Driving toward An Teallach
[These climbs took place on September 21st and 24th this year.]
An Teallach was near the top of my Scottish hills climb list. Seven years ago, walking Scotland end to end, I had admired from below its “dark, jagged peaks swept by translucent mist”. Now, I wanted to see the view from on top.
An Teallach is more massif than mere mountain—ten 3,000-foot-plus summits rising near Little Loch Broom in Wester Ross (Ullapool is the nearest village of any size). I wasn’t sure which of those summits I would climb. The middle peaks looked potentially precarious, the flanking summits—Bidein a’ Ghlas Thuill and Sàil Liath—less jagged. I decided to head for the Bidein (which means pinnacle in Gaelic).
Even before leaving the US, I had thought about taking a two-day approach to some Scottish hills, not because they require it, but for the pleasure—or so I imagined—of spending a night in my tent halfway up. I decided now to take this approach to An Teallach—an afternoon climb, a night camped in a cirque, an early start for the summits in the morning.
I set out from near the Dundonnell Hotel about 3:30 and, climbing, the prospects seemed fair. The clouds stayed reasonably high and there was no rain. By 5 p.m. I was beneath the cliffs of Glas Mheall Mòr at perhaps 1,800 feet, and pushed on, following a stream up. I don’t know if it was my ascending or the cloud descending, but soon I entered mist and rain showers, then hail squalls, all driven by a gusting wind. I looked for a place to pitch my tent, ideally sheltered and on firm ground, but compromise was needed—a little shelter, ground a little less soggy.
Before sunset, I was zipped inside my tent and sleeping bag, eating, reading, listening to podcasts. It would have been a pleasure if the tent were not being assaulted by wind and rain-hail, bending double in many blasts. And it did become a pleasure of sorts as my confidence grew that Big Agnes would not be ripped to shreds, leaving me exposed on a cold, dark mountain.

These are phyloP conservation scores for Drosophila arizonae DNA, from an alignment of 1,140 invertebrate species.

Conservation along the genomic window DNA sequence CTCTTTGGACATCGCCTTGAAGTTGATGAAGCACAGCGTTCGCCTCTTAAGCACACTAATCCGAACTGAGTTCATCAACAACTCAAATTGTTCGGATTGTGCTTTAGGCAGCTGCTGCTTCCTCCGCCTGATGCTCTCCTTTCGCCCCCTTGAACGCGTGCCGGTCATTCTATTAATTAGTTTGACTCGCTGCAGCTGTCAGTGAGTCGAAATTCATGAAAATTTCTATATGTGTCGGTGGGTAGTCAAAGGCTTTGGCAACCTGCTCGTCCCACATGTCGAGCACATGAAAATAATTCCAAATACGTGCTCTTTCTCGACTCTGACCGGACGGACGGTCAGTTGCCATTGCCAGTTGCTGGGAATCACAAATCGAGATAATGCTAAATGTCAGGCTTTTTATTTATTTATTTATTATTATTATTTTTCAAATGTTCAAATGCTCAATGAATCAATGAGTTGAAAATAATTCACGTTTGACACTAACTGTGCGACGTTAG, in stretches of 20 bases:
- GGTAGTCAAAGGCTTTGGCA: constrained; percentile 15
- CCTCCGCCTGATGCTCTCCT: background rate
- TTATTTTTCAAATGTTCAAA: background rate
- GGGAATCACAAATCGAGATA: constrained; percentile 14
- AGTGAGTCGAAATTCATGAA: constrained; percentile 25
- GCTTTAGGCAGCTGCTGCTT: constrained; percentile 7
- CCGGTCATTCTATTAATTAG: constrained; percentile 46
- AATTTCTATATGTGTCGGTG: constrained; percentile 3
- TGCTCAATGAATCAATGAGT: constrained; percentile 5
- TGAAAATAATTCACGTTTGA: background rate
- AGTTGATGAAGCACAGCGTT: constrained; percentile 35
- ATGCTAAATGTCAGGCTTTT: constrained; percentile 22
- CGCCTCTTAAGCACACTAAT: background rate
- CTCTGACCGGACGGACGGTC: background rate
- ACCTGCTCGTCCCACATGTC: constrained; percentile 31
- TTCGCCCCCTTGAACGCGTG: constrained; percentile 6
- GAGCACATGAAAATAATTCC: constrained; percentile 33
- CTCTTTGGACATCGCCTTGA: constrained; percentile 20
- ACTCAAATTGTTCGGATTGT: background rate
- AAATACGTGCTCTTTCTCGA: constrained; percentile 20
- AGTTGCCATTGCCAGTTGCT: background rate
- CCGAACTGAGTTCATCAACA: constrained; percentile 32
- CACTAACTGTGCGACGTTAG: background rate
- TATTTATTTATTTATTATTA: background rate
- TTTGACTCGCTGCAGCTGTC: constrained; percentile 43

At dawn, the weather was still wild and there was no point in continuing to the summits.
Two days later—an interlude filled in part giving a talk in Ullapool about The Kiss of Sweet Scottish Rain—I returned to An Teallach, and set off for the other flanking summit, Sàil Liath. Approaching the mountain on fine track then rough path, its summits were hidden in mist, then clear, then unseen again. Climbing and scrambling the long slope of Sàil Liath, the views south were superb, a bird’s eye view of a route I had hiked seven years ago—Strath na Sealga, the river Loch an Nid, Loch an Nid itself.
Higher, I entered mist, and thereafter was in and out of it, the mountain appearing and disappearing at the clouds’ whim. By lunchtime, I was on the summit, 3,130 feet. An Teallach’s precarious tops stood ahead, a cold, strong wind covering and uncovering them. They were magnificent—precipitous, pointed, jagged, devoid of any company. I decided this view was enough and returned by Sàil Liath’s smoother angles.
FRIDAY: Glas Mheall Mor
SATURDAY MORNING: My campsite beneath Bidein a’ Ghlas Thuill
MONDAY: Looking south from low on Sail Liath
MONDAY: Rain crosses Beinn a’ Chlaidheimh
MONDAY: Strath na Sealga and (right, middle distance) Loch an Nid
MONDAY: On Sail Liath summit
MONDAY: An Teallach’s “precarious summits”
MONDAY: Summit of Sail Liath with An Teallach’s other summits in the background